Chakra somatics

Chakra somatics

Further study

Chakras and the endocrine system, Timothy Pope

The Acupuncture System and The Liquid Crystalline Collagen Fibres of the Connective Tissues, Mae-Wan Ho & David Knight


Acupuncture meridians (2008). Retrieved September 21, 2008 from

Brennan, B. (1993). Light emerging – the journey of personal healing. NY, USA: Bantam Books.

Pope, T (2004). Chakras and the endocrine system . Retrieved September 21, 2008 from
Collagen fibers (2008). Retrieved September 22, 2008 from
Energetic anatomy of the chakra system (2008).  Retrieved September 21, 2008 from
Ho, M., Knight, D. (2008). The Acupuncture System and The Liquid Crystalline Collagen Fibres of the Connective Tissues . Retrieved September 21, 2008 from
Judith, A. (1999). Wheels of life – a user’s guide to the chakra system (2nd ed.). MN, USA: Llewellyn Publications.
Langevin, H., Yandow, J. (2002). Relationship of acupuncture points and meridians to connective tissue planes. Anat Rec. 269,257-265.
Langevin, H, Churchill, D., Wu, J., Badger, G., Yandow, J., Fox, J., Krag, M. (2002). Evidence of connective tissue involvement in acupuncture.  Journal of the federation of American societies for experimental biology 2002 (16), 872-874.  Retrieved September 30, 2008 from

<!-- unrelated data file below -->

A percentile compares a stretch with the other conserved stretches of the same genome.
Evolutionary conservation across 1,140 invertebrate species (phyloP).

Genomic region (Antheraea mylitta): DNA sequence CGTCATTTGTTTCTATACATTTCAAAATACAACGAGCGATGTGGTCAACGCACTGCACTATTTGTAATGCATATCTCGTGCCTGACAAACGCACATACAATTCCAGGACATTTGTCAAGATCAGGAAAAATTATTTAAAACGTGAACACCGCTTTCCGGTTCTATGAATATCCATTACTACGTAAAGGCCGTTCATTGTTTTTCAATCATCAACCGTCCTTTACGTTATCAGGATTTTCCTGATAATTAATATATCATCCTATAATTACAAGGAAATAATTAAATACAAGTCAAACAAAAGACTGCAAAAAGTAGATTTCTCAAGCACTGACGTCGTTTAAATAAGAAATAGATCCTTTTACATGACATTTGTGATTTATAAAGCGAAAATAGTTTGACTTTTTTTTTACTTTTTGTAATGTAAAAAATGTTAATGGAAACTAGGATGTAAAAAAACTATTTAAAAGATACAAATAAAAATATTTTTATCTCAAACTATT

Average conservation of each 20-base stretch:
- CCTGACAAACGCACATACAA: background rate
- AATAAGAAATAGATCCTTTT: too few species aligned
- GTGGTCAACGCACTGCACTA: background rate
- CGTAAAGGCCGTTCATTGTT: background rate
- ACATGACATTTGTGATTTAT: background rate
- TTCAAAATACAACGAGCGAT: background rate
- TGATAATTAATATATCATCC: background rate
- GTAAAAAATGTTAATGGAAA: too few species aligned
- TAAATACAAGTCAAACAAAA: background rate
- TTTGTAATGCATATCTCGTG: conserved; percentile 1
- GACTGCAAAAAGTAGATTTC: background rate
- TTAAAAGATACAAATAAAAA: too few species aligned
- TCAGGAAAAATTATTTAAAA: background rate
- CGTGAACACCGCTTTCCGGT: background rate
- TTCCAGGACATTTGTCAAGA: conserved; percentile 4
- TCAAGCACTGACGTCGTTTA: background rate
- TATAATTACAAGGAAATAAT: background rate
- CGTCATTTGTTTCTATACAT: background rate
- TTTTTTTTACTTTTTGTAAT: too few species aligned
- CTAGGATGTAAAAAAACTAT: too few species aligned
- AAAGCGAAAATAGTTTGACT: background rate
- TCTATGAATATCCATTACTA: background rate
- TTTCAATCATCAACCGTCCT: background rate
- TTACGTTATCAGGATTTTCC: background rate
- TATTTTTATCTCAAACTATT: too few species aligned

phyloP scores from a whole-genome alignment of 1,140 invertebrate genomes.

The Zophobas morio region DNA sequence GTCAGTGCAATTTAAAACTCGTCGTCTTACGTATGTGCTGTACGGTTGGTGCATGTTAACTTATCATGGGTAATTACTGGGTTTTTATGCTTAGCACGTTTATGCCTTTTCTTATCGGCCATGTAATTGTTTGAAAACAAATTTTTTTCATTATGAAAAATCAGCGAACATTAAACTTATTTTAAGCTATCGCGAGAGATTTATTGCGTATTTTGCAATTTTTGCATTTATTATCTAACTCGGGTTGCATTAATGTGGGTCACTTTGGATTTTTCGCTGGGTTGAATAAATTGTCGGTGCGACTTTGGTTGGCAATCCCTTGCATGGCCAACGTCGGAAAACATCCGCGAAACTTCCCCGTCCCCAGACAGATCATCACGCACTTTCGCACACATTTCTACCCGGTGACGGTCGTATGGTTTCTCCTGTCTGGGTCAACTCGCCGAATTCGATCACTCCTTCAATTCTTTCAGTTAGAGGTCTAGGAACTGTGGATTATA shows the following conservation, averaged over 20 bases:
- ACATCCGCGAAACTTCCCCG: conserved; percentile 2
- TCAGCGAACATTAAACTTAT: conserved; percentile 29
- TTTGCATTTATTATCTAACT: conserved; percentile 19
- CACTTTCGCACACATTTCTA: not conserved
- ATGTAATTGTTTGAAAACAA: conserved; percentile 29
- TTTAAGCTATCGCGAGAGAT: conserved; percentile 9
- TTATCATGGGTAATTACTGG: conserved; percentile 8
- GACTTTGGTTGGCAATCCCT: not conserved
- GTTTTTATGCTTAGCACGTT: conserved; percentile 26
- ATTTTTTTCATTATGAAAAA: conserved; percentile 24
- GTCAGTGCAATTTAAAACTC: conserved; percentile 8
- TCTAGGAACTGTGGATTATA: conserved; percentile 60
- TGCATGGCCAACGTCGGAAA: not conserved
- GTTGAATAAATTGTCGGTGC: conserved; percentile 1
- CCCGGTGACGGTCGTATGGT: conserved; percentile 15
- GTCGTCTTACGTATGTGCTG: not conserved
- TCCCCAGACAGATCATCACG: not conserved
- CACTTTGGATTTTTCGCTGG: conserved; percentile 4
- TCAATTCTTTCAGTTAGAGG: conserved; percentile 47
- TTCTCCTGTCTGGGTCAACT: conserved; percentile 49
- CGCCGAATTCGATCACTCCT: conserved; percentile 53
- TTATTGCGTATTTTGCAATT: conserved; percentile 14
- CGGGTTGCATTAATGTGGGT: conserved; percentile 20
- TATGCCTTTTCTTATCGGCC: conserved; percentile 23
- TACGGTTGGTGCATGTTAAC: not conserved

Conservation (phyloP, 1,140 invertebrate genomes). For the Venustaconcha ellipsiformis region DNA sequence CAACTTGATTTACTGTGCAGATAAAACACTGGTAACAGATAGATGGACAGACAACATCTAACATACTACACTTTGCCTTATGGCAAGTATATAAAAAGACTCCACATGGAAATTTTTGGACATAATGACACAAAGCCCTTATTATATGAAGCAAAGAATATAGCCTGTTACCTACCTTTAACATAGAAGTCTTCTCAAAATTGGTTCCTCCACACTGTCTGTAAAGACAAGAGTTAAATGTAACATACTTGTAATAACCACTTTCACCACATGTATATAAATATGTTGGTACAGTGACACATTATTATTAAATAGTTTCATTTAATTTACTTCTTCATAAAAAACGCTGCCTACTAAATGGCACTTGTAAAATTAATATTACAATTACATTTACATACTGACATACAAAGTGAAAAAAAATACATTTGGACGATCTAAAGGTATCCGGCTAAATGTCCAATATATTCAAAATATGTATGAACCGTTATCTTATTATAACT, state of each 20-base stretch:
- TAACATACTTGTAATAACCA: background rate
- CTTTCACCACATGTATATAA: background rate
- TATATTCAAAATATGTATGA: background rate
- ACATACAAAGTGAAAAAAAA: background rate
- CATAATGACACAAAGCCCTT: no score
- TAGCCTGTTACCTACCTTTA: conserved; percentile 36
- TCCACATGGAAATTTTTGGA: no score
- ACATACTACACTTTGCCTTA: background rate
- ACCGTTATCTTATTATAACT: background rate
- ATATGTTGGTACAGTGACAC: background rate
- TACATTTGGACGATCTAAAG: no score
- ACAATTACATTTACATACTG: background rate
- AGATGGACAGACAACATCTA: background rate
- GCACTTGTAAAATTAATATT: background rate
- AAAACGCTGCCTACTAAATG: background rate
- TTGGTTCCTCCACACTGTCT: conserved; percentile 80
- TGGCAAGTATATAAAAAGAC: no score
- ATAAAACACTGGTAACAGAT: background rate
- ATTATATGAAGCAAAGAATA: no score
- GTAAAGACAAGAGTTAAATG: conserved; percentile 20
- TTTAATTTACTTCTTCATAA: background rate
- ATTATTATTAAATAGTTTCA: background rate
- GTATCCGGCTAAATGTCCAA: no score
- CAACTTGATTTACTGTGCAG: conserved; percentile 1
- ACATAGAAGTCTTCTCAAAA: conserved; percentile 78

Turchaninov, R. (2001). Research and massage therapy – part 2. Retrieved September 30, 2008 from
Upper-crossed syndrome (2008). Retrieved September 30, 2008 from

You’ve probably heard of biofeedback – where real-time feedback on bodily processes that were previously considered to be automatic. Biofeedback is typically used to monitor stress and muscle tension.

Neurofeedback – real-time feedback on the state of the brain – has been experimented with since the 1960’s, and experimenters have developed the technology to the point where it may be used to control video games as a recent Wired article describes. This technology is already used by paraplegics to control their wheelchairs, open doors, etc. Medical researchers are worried that controlling a game with your mind may train the brain in ways that may not be optimal for it’s function, and could have a negative psychological impact. It certainly sounds a lot safer than the project which Kevin Warwick had planned several years ago of implanting an electrode in his brain, and one in another person’s brain to see if they could communicate. (He asked his wife initially, but she wasn’t keen 🙂 )

This seems to me to have some really interesting implications. Could we train ourselves through neurofeedback to be more satisfied with our life? Would this be beneficial anyway? According to wikipedia, this technology is being used therapeutically in the treatment of psychological conditions such as addiction.